Bishop's Reflection on the Eucharist: Mission

by Bishop Joensen | February 28, 2021

Eucharistic Adoration

To Receive Him and Bring Him to Our Brothers and Sisters (mission)

The abiding Eucharistic presence of Christ in the Blessed Sacrament is a tremendous act of loving kindness tendered by a God who is neither static nor inert. God is moved by compassion to help us come close to his seemingly blinding beauty, his utter simplicity. God’s outpoured love is a light guiding us toward him. Our spoken and unspoken prayer and our efforts to live an upright life draw us ever closer to the Burning Mystery among us. God and humans abide in mutually self-disclosing, self-giving love. “O Lord, hear my voice when I call; have mercy and answer me. Of you my heart has spoken, ‘Seek his face’. It is your face, O Lord, that I seek; hide not your face from me” (Psalm 27:7-9). Even as we know that darkness and light still mingle within us, we delight in our hearts’ fulfillment, beheld in radiant glory.

God the Father takes the initiative in Jesus to “friend” us. This friendship is the foundation of all friendships, human and divine. Our human relationships should reflect God’s generosity that is beyond all merit on our part. If we seek the face of Jesus in the Eucharist, our graced next step is to seek him in the faces and lives of those whom God presents to us. The authenticity of our prayer is measured by the extent to which love for God flows from our laps into the lives of others around us. We truly image God when we are habitually moved to be good for our family members, in-laws, for persons with whom we cross paths in stores or on the road. Dorothy Day provides a challenging criterion of conscience for us when she remarks, “I really only love God as much as I love the person I love the least.”

The injunction of John’s First Letter could not be clearer: “Beloved, let us love one another, because love is of God; everyone who loves is begotten by God and knows God. Whoever is without love does not know God, for God is love” (1 John 4:7-8). Love’s opposite undermines any claim to truly know God: “If anyone says, ‘I love God, but hates his brother, he is a liar; for whoever does not love a brother whom he has seen cannot love God whom he has not seen. This is the commandment we have from him: whoever loves God must also love his brother [and sister]” (I John 4:20-21).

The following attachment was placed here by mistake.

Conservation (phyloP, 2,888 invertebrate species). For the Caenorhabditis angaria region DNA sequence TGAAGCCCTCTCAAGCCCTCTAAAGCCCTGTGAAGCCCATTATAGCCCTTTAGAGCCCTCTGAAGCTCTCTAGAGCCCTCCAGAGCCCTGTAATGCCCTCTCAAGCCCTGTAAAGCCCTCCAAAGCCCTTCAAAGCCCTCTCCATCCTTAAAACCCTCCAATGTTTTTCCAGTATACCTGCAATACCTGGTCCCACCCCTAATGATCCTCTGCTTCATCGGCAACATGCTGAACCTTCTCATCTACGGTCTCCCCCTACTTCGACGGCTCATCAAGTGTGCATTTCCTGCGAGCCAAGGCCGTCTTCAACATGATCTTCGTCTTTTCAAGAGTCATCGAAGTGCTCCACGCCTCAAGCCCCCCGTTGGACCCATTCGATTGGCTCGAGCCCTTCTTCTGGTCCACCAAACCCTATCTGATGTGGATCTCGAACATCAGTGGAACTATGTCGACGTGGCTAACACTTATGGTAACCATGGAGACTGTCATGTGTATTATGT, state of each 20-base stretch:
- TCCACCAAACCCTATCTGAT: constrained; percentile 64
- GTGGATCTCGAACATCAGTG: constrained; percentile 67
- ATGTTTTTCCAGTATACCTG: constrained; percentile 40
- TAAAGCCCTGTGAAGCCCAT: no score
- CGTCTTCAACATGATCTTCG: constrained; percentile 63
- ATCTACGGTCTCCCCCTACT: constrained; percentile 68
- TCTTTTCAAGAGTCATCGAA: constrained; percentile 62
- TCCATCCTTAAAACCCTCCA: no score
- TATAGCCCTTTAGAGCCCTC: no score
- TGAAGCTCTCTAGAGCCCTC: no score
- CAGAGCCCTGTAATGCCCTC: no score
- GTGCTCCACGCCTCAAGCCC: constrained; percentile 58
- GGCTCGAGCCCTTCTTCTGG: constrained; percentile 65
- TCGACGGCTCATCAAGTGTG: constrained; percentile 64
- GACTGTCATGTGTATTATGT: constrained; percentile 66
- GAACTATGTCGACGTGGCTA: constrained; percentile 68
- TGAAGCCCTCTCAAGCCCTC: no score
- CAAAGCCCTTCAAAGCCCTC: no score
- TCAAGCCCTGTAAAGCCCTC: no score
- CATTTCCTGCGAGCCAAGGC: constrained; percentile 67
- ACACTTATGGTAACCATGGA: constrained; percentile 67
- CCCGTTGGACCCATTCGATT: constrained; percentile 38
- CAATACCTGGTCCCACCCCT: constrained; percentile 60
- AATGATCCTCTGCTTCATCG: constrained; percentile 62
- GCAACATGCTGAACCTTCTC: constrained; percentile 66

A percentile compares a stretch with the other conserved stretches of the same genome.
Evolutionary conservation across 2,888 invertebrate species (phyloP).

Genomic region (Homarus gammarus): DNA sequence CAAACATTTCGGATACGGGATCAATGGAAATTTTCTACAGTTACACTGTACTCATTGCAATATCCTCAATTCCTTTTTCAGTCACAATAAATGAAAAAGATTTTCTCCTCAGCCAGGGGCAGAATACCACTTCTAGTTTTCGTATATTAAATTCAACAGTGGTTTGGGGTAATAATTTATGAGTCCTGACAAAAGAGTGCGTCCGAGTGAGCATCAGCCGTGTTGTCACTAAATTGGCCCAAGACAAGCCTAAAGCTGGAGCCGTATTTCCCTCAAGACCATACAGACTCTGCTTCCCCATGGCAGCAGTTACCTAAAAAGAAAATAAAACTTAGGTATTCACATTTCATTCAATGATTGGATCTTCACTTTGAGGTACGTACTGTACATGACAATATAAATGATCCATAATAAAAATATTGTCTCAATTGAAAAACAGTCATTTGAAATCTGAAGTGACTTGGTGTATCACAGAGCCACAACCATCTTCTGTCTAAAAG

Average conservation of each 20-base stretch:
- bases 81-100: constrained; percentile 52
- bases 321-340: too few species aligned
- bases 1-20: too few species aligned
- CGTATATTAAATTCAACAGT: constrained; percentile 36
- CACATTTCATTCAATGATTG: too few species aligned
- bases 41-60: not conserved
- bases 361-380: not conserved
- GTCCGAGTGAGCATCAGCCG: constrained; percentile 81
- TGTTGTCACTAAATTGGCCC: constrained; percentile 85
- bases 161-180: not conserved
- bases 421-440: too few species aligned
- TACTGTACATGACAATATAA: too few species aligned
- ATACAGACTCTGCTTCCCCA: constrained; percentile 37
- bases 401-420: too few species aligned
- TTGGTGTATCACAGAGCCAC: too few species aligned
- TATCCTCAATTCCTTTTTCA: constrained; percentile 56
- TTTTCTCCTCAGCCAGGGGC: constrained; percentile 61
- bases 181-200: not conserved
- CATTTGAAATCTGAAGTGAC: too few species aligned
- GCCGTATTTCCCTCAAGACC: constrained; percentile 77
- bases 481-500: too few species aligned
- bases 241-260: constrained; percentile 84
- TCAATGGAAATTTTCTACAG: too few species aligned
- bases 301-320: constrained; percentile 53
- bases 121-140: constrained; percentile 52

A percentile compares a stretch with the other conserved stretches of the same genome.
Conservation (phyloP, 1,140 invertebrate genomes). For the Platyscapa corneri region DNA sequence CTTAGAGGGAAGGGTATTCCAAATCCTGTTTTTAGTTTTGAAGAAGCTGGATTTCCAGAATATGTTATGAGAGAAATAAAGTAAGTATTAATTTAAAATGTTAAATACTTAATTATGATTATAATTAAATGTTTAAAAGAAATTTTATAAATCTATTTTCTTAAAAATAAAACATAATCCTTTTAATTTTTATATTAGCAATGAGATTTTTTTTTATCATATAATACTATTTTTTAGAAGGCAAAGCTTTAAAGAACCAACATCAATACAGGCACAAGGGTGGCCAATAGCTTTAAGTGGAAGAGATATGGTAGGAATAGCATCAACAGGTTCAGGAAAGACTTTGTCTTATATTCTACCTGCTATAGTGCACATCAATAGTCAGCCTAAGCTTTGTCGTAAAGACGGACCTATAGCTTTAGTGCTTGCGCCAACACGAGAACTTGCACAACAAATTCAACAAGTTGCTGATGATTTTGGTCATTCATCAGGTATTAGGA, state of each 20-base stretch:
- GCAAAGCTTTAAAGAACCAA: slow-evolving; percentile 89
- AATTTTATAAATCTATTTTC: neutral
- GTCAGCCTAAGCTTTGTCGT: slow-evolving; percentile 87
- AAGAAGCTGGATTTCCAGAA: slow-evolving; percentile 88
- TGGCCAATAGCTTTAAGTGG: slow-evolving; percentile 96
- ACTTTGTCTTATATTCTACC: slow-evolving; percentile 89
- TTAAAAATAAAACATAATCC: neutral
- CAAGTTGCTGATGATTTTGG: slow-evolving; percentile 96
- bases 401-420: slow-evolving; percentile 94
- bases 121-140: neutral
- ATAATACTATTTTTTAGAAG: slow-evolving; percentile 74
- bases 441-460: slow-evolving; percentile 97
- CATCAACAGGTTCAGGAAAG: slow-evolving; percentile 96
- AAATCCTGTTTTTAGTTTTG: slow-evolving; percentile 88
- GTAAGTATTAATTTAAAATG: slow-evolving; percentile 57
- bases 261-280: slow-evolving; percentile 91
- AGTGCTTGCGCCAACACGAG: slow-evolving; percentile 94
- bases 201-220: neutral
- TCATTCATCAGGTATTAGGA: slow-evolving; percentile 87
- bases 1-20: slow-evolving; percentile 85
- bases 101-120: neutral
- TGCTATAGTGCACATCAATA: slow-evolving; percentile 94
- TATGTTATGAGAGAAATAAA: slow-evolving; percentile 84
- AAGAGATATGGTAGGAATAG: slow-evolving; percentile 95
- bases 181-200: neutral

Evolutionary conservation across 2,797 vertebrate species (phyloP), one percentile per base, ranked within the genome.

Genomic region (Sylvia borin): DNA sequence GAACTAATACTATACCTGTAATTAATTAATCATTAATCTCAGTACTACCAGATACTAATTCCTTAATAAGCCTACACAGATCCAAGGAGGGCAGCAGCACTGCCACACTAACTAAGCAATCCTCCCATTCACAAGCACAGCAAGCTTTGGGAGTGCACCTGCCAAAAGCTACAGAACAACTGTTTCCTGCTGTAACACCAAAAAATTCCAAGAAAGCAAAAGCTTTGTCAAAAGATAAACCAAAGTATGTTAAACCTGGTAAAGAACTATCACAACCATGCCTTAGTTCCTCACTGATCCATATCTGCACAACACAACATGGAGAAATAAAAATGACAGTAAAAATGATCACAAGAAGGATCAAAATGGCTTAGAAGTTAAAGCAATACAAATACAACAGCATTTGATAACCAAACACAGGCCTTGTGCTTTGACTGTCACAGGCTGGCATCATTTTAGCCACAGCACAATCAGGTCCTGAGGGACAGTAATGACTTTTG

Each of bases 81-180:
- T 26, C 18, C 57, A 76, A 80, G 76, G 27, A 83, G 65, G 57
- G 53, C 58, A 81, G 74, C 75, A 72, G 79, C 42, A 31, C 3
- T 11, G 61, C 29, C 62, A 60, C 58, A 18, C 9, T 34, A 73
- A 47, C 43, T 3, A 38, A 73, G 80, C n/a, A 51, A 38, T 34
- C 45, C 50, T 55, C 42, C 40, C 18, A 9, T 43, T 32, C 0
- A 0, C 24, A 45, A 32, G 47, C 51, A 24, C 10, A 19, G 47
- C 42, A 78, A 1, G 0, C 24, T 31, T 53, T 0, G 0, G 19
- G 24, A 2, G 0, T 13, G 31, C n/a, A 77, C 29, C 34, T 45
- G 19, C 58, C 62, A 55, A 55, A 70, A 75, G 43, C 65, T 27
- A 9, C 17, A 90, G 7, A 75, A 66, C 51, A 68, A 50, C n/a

The wise spiritual guide Father Donald Haggerty cuts to the chase: “The most reliable mark of a genuine desire for God is the quick discovery outside prayer of sacrificial opportunities for the sake of others. To give ourselves to God in prayer is to find a door in our heart unlocking and opening to the hearts of other people. . . . People we have not been accustomed to notice suddenly draw our sympathy and interest.” Father Haggerty concludes, “This phenomenon that people formerly ignored and avoided would suddenly occupy our attention and desire can only be due to the presence of God in them and in us.”

To know God and his Eucharistic presence dwelling within us confirms we are called and sent to love one another. This is the commission given to us at the end of every Mass, and the basis by which we will be judged as sheep of the Lord and not goats (see Matthew 25:31-46). To make a sacrifice of self in prayer is organically connected with the sacrifice of ourselves in good works offered to any person who imposes himself, herself upon us. Both are acts of worship pleasing in God’s sight. The convert and mystic Adrienne von Speyr links our mission in Christ with worship and joy: “The worship of those who believe is always the beginning and end of their mission.”